Measuring Influence

Looking at Web communities in isolation only provides a limited view of the meme ecosystem. Communities do influence each other: memes posted on one are often re-posted on another. So how can we measure the interplay between Web communities and quantify their reciprocal influence?

We turn to statistical models known as Hawkes processes, which let us say with confidence that a particular event is caused by a previous event. That is, we can be confident that an event on /pol/ (i.e., posting a meme) resulted on an event on Twitter (i.e., the same meme is posted on Twitter), thus denoting influence from 4chan to Twitter. This way, we can model the influence of the various platforms, since they are not independent: each one is influenced by the others as well as the greater Web.

An example of Hawkes processes with 3 processes and 4 events

We find that /pol/ is by far the most influential disseminator of memes in terms of the raw number of memes originating from it. In particular, it is more influential in spreading racist and political memes. However, The_Donald subreddit is actually the most “efficient” at spreading these memes onto other fringe social networks as well as mainstream ones like Twitter.

Looking ahead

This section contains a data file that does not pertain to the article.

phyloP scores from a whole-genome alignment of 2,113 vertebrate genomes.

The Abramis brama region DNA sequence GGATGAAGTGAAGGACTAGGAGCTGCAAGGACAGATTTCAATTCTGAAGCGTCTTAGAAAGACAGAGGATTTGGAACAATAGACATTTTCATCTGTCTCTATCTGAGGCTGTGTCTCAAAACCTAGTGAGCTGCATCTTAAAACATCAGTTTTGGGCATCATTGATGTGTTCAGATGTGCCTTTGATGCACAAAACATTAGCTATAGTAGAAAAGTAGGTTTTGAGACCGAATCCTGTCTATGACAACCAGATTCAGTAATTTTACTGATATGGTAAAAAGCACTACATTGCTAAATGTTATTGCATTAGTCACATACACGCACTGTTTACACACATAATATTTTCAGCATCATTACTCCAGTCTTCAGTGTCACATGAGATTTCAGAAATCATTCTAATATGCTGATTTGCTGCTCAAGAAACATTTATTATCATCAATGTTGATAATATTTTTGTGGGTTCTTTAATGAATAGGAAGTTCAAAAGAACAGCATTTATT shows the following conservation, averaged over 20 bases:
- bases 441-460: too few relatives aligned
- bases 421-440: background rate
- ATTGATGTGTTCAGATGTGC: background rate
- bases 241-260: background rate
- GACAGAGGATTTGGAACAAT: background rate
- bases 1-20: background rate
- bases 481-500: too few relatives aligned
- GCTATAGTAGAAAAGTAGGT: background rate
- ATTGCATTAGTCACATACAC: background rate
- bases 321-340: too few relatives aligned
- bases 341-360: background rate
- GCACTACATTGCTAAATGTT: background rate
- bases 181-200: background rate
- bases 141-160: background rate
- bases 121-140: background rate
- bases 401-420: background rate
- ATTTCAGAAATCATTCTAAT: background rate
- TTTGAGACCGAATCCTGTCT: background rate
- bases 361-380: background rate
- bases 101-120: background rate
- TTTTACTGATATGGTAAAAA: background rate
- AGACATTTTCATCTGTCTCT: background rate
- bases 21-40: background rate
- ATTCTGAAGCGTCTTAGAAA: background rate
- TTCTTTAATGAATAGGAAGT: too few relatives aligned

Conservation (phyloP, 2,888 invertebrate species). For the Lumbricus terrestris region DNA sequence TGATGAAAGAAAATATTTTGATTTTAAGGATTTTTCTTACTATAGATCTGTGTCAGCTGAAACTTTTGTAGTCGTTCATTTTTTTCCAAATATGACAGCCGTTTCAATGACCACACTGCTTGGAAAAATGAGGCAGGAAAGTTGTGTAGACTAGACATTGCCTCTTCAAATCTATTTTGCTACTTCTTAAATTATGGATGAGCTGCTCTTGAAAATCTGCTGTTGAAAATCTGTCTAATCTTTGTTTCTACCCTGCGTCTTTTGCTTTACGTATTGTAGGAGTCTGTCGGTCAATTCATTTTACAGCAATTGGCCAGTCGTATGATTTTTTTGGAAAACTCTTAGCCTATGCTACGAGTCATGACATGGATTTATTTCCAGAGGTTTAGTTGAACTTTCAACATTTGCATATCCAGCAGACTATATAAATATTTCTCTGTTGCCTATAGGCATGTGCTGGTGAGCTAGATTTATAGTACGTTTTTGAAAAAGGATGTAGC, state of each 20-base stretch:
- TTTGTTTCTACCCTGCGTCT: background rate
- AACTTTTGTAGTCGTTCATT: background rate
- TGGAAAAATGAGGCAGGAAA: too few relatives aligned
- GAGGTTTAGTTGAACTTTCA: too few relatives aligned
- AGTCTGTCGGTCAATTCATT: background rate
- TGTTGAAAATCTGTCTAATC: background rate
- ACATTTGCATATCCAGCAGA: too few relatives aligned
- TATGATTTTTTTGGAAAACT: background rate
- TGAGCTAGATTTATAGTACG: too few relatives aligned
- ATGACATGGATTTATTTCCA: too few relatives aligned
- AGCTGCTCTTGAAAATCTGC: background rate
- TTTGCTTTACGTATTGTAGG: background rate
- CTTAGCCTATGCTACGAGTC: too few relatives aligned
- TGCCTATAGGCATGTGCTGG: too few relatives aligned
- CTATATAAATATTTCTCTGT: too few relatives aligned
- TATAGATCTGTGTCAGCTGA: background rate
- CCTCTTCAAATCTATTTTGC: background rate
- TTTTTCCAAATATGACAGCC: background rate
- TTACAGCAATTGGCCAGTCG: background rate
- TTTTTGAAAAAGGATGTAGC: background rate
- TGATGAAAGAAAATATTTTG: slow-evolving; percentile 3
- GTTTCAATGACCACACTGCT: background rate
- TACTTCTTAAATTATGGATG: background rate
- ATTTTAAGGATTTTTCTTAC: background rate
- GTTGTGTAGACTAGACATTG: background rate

While most memes are generally ironic in nature, used with no bad intentions, others have assumed negative or hateful connotations, including outright racist and aggressive undertones. These memes, often generated by fringe communities, have also become part of political and ideological propaganda. Shedding light on their origins, their propagation, and influence provides our society with a better understanding of the dangers they pose.

We have made our processing pipeline as well as our datasets publicly available on GitHub. We are confident this will allow researchers and social scientists monitor how weaponized memes might influence future elections and the broad political discourse.  For example, we worked with Facebook to help their recent efforts to mitigate manipulation campaigns during the 2018 US Midterm elections. In particular, we provided them, in real-time, with examples of politically motivated memes that were originated from fringe communities. Our work allowed Facebook to gain a better understanding of dangerous memes and monitor their spread through the platform in politically relevant contexts. Overall, our pipeline can be used by mainstream social networks to assist the identification of hateful content, e.g., to automatically identify hateful variants of popular memes (think of “Nazi” Pepe).

Addendum: Memes produced by 4chan in response to our work

Some of the communities we study in the current work have taken an interest in our previous work. 4chan’s /pol/ has taken a particular interest, providing additional evidence to the community’s meme creating “ability.” (Read more about 4chan and their reaction to our work in a previous article – A Longitudinal Measurement Study of 4chan’s Politically Incorrect Forum and its Effect on the Web).

Memes of the 3rd author of the paper (left) and 1st author modifying a figure from the “Rare Pepes” appendix in our previous 4chan paper (right).
A meme of the 6th author of the paper.
Memes created by /pol/ including plots from our paper.

 

This project has received funding from the European Union’s Horizon 2020 Research and Innovation program under the ENCASE project. An edited version of this article was originally published on The Conversation, written by Emiliano De Cristofaro.